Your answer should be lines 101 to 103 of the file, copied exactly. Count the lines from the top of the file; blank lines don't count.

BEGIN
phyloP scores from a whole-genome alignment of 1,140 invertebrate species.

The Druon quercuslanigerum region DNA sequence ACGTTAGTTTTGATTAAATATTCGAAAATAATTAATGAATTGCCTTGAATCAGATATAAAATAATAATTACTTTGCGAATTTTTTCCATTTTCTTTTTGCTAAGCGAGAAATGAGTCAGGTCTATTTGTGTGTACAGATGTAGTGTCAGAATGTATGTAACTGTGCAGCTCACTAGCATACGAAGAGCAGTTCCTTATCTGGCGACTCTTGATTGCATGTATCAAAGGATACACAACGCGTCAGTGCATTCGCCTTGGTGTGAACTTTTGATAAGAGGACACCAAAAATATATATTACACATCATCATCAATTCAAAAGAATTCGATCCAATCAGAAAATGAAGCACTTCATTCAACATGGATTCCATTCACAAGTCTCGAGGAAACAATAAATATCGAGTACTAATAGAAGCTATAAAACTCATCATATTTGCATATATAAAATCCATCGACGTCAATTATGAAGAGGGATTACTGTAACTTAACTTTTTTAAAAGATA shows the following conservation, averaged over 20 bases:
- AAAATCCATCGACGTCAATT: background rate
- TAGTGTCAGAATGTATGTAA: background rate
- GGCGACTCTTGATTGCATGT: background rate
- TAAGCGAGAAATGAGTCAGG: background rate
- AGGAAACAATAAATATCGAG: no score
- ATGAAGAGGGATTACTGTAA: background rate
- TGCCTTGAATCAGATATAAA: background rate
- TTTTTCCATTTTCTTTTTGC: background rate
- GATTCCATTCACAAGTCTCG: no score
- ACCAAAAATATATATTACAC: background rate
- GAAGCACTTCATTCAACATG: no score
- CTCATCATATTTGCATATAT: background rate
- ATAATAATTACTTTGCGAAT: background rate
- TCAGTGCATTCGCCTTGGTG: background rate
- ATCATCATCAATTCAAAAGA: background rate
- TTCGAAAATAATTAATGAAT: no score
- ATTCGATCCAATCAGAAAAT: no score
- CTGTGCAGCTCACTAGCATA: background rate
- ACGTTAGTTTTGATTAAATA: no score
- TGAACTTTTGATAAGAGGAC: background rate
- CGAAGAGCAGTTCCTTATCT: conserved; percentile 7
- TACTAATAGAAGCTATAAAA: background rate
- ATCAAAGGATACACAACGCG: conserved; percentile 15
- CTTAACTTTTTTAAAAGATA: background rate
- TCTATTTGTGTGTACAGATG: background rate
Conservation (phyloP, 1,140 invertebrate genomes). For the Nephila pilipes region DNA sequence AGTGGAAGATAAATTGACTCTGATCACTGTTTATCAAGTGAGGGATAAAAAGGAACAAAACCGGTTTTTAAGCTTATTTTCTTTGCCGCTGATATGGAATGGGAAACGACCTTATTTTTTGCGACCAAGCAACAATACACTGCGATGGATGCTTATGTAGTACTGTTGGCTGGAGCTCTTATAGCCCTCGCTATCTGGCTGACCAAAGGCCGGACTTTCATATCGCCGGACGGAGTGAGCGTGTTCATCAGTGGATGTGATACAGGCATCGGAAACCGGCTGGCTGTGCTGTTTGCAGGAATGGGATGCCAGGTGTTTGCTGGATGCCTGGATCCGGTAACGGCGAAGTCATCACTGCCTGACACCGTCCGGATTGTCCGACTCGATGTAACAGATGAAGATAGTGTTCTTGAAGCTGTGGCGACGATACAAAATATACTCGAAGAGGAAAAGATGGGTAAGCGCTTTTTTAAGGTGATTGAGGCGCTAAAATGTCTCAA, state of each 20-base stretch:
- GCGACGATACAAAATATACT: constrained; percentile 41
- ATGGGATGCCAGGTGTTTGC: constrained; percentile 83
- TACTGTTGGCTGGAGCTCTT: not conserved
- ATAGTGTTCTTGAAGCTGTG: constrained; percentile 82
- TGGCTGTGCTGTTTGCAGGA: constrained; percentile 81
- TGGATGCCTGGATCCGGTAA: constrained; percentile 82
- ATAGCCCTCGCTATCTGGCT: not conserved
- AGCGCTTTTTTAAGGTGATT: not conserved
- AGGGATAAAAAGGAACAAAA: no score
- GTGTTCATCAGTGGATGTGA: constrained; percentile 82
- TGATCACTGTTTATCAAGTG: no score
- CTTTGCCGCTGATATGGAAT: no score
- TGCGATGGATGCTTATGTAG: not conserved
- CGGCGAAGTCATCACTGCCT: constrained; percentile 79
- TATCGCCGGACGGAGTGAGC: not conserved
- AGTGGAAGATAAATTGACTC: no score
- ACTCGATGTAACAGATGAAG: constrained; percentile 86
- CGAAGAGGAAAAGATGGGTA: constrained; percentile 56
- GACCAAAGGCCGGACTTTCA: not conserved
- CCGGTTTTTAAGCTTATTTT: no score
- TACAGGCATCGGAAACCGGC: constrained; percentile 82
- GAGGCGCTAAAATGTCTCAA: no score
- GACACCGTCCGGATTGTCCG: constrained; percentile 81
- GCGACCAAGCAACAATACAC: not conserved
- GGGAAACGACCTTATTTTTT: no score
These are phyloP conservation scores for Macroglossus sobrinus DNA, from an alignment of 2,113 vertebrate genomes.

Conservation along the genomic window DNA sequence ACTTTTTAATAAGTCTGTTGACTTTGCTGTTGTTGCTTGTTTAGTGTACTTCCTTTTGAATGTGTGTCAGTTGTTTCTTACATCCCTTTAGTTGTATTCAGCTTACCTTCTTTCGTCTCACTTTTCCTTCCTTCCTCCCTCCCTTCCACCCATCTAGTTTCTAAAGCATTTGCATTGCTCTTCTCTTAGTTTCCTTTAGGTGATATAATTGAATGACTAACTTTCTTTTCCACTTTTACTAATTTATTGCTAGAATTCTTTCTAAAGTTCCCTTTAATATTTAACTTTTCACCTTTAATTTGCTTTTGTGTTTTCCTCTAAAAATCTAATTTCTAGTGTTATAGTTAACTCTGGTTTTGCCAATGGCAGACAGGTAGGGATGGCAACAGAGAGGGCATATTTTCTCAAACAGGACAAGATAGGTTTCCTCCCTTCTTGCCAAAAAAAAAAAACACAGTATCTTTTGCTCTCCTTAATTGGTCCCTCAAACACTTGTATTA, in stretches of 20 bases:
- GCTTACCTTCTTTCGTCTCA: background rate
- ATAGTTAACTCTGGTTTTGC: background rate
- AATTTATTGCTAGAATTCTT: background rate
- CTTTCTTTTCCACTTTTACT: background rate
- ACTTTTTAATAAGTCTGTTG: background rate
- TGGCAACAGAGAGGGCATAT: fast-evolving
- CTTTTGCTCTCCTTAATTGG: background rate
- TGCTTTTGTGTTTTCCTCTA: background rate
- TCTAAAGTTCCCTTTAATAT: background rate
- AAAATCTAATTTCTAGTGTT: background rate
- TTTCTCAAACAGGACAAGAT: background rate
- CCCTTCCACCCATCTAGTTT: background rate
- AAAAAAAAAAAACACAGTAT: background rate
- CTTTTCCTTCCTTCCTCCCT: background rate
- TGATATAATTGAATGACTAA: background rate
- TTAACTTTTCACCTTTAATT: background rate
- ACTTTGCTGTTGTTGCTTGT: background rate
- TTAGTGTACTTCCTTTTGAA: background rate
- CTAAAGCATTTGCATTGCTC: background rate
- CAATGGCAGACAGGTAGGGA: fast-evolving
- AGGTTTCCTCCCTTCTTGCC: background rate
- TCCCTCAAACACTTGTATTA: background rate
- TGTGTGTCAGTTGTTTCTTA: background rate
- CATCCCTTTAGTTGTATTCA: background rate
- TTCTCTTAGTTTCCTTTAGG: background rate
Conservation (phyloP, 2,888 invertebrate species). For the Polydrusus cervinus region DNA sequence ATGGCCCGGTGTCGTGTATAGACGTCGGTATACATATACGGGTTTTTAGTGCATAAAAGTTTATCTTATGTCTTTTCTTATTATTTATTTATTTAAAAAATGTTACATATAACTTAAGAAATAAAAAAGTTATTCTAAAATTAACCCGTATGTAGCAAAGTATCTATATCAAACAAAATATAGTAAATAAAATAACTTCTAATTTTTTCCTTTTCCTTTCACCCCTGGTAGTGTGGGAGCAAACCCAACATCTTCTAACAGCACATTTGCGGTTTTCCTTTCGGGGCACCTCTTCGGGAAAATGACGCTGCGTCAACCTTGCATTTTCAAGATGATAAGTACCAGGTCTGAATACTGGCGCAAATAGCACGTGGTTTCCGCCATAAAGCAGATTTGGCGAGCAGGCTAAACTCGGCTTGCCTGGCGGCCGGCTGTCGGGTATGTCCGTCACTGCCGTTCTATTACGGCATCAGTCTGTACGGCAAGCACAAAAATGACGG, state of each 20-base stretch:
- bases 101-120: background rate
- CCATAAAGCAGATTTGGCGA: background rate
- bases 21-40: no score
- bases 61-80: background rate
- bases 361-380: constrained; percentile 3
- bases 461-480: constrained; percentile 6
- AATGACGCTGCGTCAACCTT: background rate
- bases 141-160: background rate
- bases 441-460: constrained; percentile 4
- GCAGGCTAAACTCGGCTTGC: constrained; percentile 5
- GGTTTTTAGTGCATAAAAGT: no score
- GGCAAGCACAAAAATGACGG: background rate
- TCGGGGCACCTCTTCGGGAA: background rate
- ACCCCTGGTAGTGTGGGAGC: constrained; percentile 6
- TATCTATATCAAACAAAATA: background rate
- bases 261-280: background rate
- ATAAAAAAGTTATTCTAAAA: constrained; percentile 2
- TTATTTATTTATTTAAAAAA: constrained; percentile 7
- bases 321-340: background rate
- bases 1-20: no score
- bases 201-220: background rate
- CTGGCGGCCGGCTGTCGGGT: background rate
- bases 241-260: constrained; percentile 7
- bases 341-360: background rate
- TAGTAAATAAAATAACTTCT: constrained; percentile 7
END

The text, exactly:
- bases 1-20: no score
- bases 201-220: background rate
- CTGGCGGCCGGCTGTCGGGT: background rate